To understand how much garbage Minnesotans generate, says Don Kyser, a waste engineer with the Minnesota Pollution Control Agency, you have to imagine you're heading north from the Twin Cities in your car.
"Imagine driving from here to Duluth, past 16 lanes of garbage trucks, bumper to bumper," says Kyser. "That's how much garbage is picked up and disposed of in Minnesota annually."
In order to dispose of all this garbage, Kyser says we will have to build a new facility to convert waste to energy every five to six years. That's taking into consideration only our growing population, and assuming that as individuals we don't throw away more in the future than we do today.
But Kyser says that's an unlikely scenario.
"Everything is more disposable these days. That's just the way we are," says Kyser. "There's just more disposable things. Per capita from 20 years ago to now, we generate more waste."
Kyser blames "planned obsolescence," the idea that companies are purposefully building things that last only a short while, because they want their customers to come back soon to buy another shirt, or cell phone, or set of bookshelves.
Tom Fisher, dean of the College of Design at the University of Minnesota, says the American marketplace has gotten away with creating poorly designed products for decades because our country is so affluent. People didn't mind throwing things away.
Consider the American car.
"We used to design terrible automobiles," says Fisher. "The idea was, people got new cars every few years; it didn't matter. Now cars are much more expensive, we want to keep our cars longer and so now we're much more concerned about the fact that when we buy it that it works well and won't fall apart."
While cars may be getting better, other consumable goods have gotten worse. Fisher says even houses are becoming more disposable, constructed with cheap materials that will never last. Much of what goes into landfills is the debris from teardowns. Fisher says all the energy that went into constructing these cheap buildings is wasted.
But some people are choosing to live lives that create minimal waste. Marti Markus is one of the co-owners of Birch, a Minneapolis store that sells clothing made from durable organic fibers. Markus says prior to opening Birch, she tried to be environmentally conscious by buying everything used.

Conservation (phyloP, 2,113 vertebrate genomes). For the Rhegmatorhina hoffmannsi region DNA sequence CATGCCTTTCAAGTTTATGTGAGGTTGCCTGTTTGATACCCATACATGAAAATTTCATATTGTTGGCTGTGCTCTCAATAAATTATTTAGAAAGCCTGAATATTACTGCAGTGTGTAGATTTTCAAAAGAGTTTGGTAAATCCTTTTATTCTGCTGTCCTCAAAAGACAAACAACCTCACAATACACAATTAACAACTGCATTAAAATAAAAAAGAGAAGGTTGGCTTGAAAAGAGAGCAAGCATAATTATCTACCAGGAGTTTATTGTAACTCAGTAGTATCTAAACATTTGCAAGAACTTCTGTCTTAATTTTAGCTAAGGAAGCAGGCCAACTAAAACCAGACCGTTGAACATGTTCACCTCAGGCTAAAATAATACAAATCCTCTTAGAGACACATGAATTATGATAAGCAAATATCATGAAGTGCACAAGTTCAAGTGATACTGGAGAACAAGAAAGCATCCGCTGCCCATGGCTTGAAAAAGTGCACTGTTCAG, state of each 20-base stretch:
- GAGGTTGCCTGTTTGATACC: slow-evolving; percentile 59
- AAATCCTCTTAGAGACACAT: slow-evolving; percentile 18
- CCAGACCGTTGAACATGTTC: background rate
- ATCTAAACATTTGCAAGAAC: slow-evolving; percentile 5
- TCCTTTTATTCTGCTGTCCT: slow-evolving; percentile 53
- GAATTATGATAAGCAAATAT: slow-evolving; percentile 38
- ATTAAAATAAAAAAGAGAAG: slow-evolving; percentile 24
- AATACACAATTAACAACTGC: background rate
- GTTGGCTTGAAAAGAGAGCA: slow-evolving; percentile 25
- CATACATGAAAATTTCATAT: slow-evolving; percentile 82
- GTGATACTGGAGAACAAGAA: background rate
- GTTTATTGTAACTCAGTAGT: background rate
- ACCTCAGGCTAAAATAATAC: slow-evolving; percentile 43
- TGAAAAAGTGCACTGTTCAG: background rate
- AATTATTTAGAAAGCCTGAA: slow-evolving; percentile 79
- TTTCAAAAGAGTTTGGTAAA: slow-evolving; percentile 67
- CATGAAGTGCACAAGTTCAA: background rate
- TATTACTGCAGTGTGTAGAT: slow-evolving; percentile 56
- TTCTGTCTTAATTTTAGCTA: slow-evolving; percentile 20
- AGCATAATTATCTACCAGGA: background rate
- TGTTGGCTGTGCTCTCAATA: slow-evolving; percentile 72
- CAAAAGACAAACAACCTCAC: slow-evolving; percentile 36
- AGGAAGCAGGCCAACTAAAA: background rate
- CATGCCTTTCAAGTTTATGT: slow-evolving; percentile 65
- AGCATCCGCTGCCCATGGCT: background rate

"And I felt that we weren't contributing to the problem that way. But I saw by supporting young designers and the people who were trying to make sustainable businesses and ethical businesses we would be more proactive vs. reactive," says Markus.
Birch carries a line of clothing and accessories that make being green also fashion friendly: silky bamboo and cotton bath towels and brightly colored purses made from candy wrappers.
It's the perfect store for customers like Laura Andrews. Andrews says she's a conscientious consumer, and even she has a hard time always making an environmentally conscious choice.
"There's definitely times where I'm looking for something that's cheap that I'll use one time and throw it away," says Andrews. "The majority of the time, though, I'm willing to pay a higher price for something that supports my values and hopefully will last longer than something else that I would buy cheaply."
Environmentalists hope manufacturers will increasingly cater to the earth-conscious consumer, but U of M product design professor Daniel Jasper is skeptical. He says we've become a fast-moving society that enjoys reinventing itself with each new trend.
"Increasingly we're not staying in one place for very long," says Jasper, "and so this idea of heirlooms--things we want to hold onto for the rest of our lives--is kind of antiquated. It just means that we're going to have to move all that stuff at some point, where it would be so much easier if we could kick it to the curb and just buy new things for our new house when we move."
For the sake of Minnesota's landfills, waste engineer Don Kyser hopes we kick our shopping habits to the curb and learn to buy for the long term.